I’d never heard of popovers until college, when Johnny and I were dating. While we were visiting his parents one time, his mom (my future mother-in-law!) made them for breakfast. I instantly fell in love with these airy delights — crispy on the outside, soft and a bit custardy on the inside, with a big air bubble in the middle, perfect for filling with a lot of butter, honey and jam. On their own, popovers just taste like butter and egg, but they are delicious with all sorts of toppings.
Once introduced to popovers, I couldn’t get enough of them. Every time we saw Johnny’s parents, I secretly hoped that MIL would make popovers (and more often than not, she did). When we lived in New York, we would frequent Popover Cafe for brunch on the weekends, smearing our popovers with strawberry butter and honey. As good as they were, though, they didn’t hold a candle to MIL’s popovers. 😉 Until very recently, I didn’t have the nerve to bake my own popovers. The list of ingredients is short — whole milk, flour, a pinch of salt, eggs — but they seemed so mysterious, what with the huge air bubble inside. What if they collapsed? What if they were leaden? I didn’t want to be responsible for baking up a batch of terrible popovers.
A couple of weeks ago, my brother-in-law mentioned during a double date that he had baked popovers that morning, and Johnny kept talking about it: “Wouldn’t it be awesome if we had popovers too?” So, I decided to try my hand at them. I pulled out my trusty Best Recipe cookbook, the one where they test variations of recipes dozens of times to come up with the best version. As always, it served me well. I don’t have popover tins, but the recipe actually recommended a regular 12-cup muffin tin, and the popovers, though not as big as the ones my MIL makes in her popover tin, were airy, custardy and delicious. I liked them so much that I decided to write them up!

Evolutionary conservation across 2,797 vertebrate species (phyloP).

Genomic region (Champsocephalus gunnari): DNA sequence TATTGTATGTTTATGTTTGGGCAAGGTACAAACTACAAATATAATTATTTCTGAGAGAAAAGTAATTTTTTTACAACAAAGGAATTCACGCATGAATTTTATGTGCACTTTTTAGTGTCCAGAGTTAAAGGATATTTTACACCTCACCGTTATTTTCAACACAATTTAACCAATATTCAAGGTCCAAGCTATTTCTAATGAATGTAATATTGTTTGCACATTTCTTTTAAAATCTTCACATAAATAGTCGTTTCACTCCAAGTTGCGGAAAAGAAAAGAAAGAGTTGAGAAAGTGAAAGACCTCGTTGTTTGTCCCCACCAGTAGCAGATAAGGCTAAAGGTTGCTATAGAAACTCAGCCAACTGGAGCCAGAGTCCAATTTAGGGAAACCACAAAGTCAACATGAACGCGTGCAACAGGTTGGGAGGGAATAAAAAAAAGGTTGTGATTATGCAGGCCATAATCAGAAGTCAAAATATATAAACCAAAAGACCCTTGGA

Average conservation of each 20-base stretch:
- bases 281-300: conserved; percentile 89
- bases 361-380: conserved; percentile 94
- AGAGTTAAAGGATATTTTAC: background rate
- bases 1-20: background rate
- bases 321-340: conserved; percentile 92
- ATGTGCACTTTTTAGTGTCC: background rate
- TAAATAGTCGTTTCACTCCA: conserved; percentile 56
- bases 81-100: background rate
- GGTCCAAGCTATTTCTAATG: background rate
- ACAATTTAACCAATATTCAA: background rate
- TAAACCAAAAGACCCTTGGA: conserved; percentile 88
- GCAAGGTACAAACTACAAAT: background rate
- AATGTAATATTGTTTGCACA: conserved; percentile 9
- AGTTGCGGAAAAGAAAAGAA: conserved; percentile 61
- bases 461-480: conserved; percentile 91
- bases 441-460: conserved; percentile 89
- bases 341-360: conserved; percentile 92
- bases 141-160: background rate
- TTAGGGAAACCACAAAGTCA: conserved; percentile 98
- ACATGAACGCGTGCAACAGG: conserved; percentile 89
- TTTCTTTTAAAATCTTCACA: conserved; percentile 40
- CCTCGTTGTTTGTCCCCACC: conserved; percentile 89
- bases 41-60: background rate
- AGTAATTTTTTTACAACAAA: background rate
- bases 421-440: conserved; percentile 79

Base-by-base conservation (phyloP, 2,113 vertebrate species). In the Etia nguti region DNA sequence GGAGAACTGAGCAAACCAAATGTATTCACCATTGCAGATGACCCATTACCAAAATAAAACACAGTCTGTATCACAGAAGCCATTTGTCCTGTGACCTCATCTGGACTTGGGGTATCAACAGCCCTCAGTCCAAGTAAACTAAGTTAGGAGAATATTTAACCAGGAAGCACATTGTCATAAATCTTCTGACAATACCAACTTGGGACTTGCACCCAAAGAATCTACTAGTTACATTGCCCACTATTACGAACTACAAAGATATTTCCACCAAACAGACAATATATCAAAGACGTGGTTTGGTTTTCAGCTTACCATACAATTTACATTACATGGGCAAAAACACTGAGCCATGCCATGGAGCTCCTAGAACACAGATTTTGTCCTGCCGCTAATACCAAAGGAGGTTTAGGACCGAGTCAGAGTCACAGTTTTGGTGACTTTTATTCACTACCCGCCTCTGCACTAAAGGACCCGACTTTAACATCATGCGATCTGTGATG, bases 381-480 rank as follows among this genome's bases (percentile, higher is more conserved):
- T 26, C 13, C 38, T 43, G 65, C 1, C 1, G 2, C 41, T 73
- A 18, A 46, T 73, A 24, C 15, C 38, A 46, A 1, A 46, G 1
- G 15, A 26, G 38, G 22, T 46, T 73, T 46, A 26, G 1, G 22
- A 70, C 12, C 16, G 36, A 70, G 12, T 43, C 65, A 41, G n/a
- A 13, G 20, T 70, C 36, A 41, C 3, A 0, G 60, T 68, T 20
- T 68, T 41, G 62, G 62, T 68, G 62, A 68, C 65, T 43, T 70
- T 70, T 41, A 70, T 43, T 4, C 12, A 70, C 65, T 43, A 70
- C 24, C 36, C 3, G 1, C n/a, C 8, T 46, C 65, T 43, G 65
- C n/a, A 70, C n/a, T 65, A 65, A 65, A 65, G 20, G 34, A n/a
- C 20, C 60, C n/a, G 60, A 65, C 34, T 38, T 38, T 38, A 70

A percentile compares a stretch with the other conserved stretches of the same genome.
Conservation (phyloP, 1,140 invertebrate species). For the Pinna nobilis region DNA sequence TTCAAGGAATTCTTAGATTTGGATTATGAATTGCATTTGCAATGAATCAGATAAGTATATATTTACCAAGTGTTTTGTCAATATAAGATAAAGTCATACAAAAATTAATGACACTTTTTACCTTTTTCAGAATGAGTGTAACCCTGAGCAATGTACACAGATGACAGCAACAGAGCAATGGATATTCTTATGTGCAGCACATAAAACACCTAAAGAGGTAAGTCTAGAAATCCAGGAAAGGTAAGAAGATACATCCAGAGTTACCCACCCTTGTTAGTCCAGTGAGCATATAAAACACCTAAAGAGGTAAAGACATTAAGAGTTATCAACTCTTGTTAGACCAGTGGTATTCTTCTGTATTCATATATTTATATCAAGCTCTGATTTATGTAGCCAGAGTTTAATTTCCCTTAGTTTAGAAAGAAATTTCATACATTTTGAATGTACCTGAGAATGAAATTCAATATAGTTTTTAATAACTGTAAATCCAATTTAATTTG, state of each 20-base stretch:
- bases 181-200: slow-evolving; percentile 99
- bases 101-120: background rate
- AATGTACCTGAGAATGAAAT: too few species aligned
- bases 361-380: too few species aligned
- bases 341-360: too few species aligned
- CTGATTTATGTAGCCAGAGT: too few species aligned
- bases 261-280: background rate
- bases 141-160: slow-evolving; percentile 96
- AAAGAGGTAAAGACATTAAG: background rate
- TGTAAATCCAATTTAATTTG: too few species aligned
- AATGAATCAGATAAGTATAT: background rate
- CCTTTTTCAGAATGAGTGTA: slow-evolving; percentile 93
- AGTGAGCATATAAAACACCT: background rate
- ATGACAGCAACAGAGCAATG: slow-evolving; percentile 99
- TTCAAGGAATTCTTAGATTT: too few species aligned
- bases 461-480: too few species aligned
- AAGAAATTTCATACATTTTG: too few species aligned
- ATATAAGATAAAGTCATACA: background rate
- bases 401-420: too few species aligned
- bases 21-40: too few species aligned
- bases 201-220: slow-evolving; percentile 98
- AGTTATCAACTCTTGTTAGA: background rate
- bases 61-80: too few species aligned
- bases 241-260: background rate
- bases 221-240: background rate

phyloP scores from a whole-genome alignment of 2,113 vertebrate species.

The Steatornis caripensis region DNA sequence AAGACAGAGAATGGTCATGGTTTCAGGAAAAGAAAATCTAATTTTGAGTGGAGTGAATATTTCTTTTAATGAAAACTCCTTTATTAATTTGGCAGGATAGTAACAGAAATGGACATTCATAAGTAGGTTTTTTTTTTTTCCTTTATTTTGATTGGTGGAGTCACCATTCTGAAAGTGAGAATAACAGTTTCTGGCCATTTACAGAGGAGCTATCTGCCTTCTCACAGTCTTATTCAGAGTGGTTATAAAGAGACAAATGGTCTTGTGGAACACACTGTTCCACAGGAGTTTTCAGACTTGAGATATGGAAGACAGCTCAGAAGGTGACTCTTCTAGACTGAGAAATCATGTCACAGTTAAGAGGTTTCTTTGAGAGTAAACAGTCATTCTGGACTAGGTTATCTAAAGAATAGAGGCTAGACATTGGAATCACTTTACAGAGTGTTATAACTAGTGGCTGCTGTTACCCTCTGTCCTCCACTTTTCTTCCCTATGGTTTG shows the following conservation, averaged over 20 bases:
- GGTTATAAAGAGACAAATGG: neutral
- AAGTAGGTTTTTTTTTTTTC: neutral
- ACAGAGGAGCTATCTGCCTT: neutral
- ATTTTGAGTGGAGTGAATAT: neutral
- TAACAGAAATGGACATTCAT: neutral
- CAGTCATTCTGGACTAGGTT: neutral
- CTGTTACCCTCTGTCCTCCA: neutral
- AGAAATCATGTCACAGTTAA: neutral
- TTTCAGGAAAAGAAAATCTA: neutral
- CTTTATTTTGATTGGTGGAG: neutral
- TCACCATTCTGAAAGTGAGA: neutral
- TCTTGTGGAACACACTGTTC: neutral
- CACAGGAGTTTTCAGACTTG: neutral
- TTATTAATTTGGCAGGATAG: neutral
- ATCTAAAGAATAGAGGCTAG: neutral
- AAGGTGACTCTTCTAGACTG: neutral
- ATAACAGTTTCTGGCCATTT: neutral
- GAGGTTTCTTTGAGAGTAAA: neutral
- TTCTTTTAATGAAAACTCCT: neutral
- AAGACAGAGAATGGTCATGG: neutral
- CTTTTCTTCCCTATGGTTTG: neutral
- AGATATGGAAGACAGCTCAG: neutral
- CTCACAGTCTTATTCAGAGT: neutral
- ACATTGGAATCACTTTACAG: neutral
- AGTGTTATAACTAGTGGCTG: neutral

Popovers (from The Best Recipe cookbook)
- 1 cup flour
- 1 cup whole milk (use whole; the fat is necessary to hold the signature air bubble that develops while baking)
- 1/4 teaspoon salt
- 2 large eggs
- 1 tablespoon of butter, melted, for the batter
- Additional melted butter for brushing muffin tins (no more than 1/2 tablespoon)
- 12-cup muffin tin
- 2-cup measuring cup
- Pastry brush
Position the oven rack on the lowest position (unless you have an electric oven where the heating source is on the bottom; in that case, you’ll want to position the rack more on the top). Put the muffin tin in the oven, then preheat the oven to 450 degrees F. Popovers work best when the tin is preheated.
Whisk together the flour and salt. Set aside.
Dump the wet ingredients into the dry ingredients all at once. Whisk until just combined. The batter will be lumpy. Pour the batter from the bowl back into the measuring cup for easy filling of the muffin tin.
Slide the muffin tin into the oven and bake at 450 degrees F for 20 minutes. Then, without opening the door, lower the temperature to 350 degrees F and bake for an additional 15-20 minutes (if your oven runs hot, you might want to reduce this time). You can turn on the light to check on the popovers’ progress, but resist opening the door, or they’ll collapse. The popovers are done when they are a deep golden brown.
Take the tin out of the oven, remove the popovers, and serve immediately with butter, jam and honey. My kids love to pour honey straight into the hole on the bottom of each popover, but I split them open to put on toppings.